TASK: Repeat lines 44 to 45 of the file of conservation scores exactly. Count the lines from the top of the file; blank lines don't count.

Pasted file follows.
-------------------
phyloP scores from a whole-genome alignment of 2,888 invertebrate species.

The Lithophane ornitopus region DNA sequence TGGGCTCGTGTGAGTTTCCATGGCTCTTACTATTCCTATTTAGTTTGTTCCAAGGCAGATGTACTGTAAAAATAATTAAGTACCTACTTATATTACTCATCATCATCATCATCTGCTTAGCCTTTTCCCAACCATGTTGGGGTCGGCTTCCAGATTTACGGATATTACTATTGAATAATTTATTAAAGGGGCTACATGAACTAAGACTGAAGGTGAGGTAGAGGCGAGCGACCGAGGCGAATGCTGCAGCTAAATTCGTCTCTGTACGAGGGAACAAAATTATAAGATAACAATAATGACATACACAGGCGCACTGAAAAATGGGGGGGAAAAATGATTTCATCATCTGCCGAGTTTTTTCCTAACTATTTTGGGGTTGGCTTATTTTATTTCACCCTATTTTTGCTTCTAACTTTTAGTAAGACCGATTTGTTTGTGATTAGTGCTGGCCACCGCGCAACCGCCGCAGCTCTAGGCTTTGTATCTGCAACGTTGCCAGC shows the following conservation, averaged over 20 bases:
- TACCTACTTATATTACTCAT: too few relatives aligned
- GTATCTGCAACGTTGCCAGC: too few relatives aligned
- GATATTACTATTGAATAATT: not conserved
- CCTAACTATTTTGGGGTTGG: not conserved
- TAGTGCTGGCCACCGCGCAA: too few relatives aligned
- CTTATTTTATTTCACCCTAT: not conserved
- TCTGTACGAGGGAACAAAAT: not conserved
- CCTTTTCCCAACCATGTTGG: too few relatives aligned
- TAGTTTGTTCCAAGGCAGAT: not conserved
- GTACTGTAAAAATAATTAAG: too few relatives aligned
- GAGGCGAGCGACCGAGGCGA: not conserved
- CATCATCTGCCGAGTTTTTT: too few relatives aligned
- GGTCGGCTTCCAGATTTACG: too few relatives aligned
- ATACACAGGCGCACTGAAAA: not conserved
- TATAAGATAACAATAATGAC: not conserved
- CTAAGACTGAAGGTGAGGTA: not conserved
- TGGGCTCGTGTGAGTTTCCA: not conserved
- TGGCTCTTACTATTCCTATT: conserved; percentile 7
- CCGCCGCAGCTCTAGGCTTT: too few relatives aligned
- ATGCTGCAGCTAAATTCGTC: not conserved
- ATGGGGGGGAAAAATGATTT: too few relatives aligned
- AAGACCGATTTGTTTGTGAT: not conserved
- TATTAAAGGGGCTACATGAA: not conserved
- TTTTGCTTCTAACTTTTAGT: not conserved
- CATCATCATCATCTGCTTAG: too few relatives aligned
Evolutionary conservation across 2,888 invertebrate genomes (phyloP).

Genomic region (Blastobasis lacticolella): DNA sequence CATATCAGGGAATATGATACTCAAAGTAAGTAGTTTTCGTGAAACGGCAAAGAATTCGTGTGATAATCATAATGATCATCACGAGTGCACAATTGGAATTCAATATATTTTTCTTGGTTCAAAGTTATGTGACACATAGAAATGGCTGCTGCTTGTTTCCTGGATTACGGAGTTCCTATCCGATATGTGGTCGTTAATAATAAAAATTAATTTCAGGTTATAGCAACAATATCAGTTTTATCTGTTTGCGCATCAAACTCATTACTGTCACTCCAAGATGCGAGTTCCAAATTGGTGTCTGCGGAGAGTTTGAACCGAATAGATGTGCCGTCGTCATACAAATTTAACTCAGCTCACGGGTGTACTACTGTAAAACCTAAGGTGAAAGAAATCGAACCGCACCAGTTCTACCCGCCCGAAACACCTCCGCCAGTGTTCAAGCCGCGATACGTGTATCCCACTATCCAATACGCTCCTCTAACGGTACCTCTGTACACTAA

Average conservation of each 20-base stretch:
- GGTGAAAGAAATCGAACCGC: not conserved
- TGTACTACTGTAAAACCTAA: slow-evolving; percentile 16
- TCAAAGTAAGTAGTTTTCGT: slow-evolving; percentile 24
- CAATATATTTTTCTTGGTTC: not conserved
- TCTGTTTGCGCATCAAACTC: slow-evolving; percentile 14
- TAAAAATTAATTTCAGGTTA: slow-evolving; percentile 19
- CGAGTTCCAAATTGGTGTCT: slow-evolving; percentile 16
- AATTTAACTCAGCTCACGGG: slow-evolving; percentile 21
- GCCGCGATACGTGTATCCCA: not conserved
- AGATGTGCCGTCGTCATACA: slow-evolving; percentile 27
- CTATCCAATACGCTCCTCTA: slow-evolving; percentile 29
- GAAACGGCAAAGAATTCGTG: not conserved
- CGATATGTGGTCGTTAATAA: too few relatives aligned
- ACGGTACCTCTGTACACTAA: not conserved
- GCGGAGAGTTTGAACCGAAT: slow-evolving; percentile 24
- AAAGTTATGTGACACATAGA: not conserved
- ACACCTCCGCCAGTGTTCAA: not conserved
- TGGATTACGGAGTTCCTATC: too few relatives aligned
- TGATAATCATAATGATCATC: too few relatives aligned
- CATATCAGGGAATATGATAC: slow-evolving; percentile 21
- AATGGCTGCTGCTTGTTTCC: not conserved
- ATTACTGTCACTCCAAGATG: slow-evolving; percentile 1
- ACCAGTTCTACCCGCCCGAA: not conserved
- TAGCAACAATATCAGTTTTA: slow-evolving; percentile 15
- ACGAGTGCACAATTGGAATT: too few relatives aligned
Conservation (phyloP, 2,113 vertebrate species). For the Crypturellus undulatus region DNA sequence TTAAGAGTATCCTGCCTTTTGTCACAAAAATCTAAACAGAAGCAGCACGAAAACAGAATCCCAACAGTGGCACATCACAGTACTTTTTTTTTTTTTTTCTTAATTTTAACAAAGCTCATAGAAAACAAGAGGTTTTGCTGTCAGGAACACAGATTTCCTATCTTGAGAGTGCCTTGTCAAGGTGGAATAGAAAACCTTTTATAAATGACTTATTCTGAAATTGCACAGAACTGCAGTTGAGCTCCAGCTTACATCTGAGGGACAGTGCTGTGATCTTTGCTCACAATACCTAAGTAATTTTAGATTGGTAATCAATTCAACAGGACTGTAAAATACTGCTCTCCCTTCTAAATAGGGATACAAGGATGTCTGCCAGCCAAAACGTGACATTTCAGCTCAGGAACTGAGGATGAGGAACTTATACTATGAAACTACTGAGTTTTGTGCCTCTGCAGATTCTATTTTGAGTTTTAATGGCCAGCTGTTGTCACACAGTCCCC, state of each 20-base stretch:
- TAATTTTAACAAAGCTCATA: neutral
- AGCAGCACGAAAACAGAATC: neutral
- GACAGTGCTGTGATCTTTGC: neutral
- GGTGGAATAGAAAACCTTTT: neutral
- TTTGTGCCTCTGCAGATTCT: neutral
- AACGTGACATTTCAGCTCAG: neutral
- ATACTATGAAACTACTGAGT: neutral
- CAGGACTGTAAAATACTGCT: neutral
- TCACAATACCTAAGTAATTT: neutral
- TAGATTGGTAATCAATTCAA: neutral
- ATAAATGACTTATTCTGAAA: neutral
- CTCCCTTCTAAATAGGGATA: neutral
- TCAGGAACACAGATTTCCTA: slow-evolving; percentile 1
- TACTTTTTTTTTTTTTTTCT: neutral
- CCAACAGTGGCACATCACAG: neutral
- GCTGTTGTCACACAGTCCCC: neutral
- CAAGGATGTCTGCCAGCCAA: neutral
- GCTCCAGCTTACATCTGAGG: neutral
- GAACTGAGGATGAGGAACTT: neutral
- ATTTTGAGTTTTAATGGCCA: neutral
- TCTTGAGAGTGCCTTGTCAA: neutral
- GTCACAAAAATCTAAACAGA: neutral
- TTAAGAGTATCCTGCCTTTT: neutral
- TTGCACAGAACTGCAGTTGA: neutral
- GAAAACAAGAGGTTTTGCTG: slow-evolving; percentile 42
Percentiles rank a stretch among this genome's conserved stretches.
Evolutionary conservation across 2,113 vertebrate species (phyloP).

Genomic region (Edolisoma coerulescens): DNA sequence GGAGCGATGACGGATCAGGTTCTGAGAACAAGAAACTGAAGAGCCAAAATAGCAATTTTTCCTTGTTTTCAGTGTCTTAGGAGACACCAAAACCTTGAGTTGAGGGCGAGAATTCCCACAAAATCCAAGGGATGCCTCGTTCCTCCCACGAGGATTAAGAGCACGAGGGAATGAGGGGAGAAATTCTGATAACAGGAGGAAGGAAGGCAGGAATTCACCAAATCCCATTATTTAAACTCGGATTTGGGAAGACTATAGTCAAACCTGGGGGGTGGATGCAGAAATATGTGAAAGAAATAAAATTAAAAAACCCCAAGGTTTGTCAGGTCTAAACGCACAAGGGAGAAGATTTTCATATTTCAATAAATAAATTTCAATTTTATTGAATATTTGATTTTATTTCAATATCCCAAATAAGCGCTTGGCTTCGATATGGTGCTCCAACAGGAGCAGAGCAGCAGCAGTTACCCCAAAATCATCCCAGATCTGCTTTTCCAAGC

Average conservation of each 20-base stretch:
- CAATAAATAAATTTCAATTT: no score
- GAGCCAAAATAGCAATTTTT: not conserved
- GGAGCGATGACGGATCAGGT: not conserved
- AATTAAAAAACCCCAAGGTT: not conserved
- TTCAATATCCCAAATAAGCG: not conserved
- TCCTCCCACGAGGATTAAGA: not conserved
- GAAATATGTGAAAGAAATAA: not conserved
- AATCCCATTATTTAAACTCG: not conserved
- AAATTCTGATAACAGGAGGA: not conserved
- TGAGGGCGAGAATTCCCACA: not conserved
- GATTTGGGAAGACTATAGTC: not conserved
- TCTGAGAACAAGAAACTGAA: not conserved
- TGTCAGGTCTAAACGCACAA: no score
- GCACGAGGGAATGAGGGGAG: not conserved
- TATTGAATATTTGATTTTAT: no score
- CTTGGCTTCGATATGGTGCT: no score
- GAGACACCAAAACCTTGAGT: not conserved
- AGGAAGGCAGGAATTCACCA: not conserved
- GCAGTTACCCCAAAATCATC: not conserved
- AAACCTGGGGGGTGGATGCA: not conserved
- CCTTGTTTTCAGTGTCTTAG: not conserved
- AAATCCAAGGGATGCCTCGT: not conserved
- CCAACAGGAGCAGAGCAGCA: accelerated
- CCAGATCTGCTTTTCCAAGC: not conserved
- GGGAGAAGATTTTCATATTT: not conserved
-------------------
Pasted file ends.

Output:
- ACGGTACCTCTGTACACTAA: not conserved
- GCGGAGAGTTTGAACCGAAT: slow-evolving; percentile 24